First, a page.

1. Web Marketing Departments and Companies – With ecommerce sales accounting from an ever increasing share of overall retail sales, a relatively low cost of online customer acquisitions and the efficiency of online lead generation, digital marketing budgets no longer suffer the uphill c-suite battles they endured in the past. Companies of all sizes and stripes are actively promoting themselves online.But digital marketing remains a victim of perhaps the greatest advantage it offers over more traditional marketing and advertising. Deep analytics means even neophytes are conversant with conversion rates, cost per clicks, bounce rates, etc.. Where we used to be happy when print advertising got more impressions, without any way of knowing exactly how and if that translated into increased sales or leads, we now demand detailed proof of direct bottom line results from anything we do online.That puts pressure on digital marketers to prove performance. The idea that more traffic means more sales is very simple, easy to consume and true. When pressed to demonstrate that what they do is worthwhile, digital marketers quickly point to traffic numbers. And they push SEO and PPC stats at you because it is so relatively easy to show success through an uptick in traffic.web traffic meme
  2. CRO Mystique – The over-emphasis on SEO and PPC creates a vacuum of information and knowledge about CRO. Eager to get you to accept traffic as the exclusive benchmark of achievement, web developers produce landing pages, blogs, videos, webinars and all sorts of other content that sings the praises of search engine marketing, and precious little about conversion optimization. The result is the aforementioned familiarity most people have with generating traffic and the sad lack of understanding how to convert that traffic.
  3. CRO is Massive and Infinite – To be fair, it is far easier to explain and demonstrate traffic increases with SEO and PPC than it is to do the same for CRO. The conversion funnels, cognitive progressions and persona development that are among the many devices of CRO are not always easy concepts to convey. It’s also difficult to know where to begin your CRO and no one has ever reached the end.

Three Ways to Make Sure You Get the CRO You Need

CRO tactics are the vitamins and nutrition in your digital marketing diet. They keep your marketing healthy and give it energy. And here’s how to get a more balanced marketing diet that includes all the CRO goodness your company needs:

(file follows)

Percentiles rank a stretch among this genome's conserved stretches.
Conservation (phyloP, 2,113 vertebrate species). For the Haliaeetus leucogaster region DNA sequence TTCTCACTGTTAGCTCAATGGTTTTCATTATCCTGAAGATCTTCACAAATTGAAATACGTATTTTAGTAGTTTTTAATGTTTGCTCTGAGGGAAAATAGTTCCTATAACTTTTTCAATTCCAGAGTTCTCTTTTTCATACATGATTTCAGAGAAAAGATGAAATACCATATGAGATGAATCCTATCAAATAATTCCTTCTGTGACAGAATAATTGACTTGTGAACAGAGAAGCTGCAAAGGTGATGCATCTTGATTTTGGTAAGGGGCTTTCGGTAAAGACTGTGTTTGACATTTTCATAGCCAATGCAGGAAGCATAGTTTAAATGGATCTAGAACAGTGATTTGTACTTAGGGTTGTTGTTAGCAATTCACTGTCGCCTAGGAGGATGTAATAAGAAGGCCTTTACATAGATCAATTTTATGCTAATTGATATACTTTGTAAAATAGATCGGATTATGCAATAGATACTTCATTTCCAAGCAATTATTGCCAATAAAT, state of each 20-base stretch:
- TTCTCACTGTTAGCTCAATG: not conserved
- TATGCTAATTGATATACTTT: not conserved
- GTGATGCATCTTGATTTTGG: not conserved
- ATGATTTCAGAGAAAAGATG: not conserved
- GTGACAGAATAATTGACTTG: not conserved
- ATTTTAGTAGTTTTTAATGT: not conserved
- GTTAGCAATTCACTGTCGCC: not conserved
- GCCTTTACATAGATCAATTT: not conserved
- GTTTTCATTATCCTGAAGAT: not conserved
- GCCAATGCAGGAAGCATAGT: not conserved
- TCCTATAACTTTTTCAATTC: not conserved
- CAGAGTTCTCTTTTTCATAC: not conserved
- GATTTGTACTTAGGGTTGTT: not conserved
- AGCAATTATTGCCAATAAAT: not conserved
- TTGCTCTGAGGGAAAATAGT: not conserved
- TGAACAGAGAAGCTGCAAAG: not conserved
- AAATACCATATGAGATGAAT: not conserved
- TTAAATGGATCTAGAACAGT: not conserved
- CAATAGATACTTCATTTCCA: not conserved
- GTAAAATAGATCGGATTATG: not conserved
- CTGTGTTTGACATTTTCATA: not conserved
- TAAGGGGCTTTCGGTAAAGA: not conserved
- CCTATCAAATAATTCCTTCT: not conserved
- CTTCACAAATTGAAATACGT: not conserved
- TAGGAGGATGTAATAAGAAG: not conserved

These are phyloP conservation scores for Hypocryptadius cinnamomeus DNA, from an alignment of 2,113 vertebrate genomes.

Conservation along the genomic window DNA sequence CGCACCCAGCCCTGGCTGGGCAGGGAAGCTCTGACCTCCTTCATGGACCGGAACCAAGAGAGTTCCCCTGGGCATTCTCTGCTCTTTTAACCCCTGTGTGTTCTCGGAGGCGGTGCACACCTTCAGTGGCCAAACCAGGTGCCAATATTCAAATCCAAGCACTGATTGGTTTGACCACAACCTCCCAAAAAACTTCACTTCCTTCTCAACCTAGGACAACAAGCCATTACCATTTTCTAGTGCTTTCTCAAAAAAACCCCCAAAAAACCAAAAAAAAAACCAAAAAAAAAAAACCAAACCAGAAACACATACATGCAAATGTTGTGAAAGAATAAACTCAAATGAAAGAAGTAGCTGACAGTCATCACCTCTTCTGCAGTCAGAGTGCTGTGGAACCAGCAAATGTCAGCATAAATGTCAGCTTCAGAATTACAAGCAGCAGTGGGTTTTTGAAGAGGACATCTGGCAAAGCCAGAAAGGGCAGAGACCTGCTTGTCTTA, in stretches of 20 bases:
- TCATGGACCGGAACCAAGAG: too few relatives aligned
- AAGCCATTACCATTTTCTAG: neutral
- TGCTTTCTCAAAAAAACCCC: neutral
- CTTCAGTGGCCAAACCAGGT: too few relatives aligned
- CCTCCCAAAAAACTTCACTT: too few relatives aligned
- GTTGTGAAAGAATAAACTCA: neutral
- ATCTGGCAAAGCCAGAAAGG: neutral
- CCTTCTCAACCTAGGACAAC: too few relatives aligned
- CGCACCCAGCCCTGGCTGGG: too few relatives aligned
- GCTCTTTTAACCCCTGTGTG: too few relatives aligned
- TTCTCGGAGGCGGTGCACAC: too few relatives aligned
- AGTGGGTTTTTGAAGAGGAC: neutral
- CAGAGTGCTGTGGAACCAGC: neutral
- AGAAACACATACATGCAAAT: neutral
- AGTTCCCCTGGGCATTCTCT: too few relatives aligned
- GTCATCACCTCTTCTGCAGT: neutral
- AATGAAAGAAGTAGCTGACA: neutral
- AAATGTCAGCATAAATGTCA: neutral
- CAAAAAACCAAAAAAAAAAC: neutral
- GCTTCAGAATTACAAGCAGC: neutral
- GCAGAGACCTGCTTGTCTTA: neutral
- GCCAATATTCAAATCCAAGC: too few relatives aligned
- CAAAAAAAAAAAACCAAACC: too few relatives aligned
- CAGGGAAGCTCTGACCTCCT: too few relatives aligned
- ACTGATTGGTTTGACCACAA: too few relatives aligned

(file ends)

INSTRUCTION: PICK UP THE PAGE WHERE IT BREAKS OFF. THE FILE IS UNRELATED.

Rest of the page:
1. Find a Web Developer or Digital Marketing Company that Prioritizes CRO – It may not be as easy as finding those who will show you lots of great traffic performance, but if you hear them talking about conversion rates in their pitch, they are worth listening to.
  2. Give CRO the Budget Space it Needs to Breathe – If your digital marketer or marketing department spends 5% on CRO, specify that you would like to see a larger proportion of the budget devoted to CRO. How much is up to you and, as we saw earlier, the CRO “sweet spot” varies in each case. If you are using the average 5% now, doubling it to 10% is probably a good start. Make sure you track all the changes, including loss of traffic due to reduced search marketing and increases in conversion rates and decreases in acquisition costs due to more CRO.
  3. Make CRO the Basis of Everything You Do Online – This sounds like a giant leap with the potential for an over emphasis on CRO. But when CRO is part of everything you do online, from your sitemap and navigation paths, to the wording of your PPC ads, instead of worrying about where to start, you’ve already begun and it will be much easier to set-up and manage an active and ongoing CRO program.

CRO is not a magic pill that instantly produces results. But it has that potential. A potential that you will never realize unless you give CRO the chance to work.

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Stephen Da Cambra

Stephen Da Cambra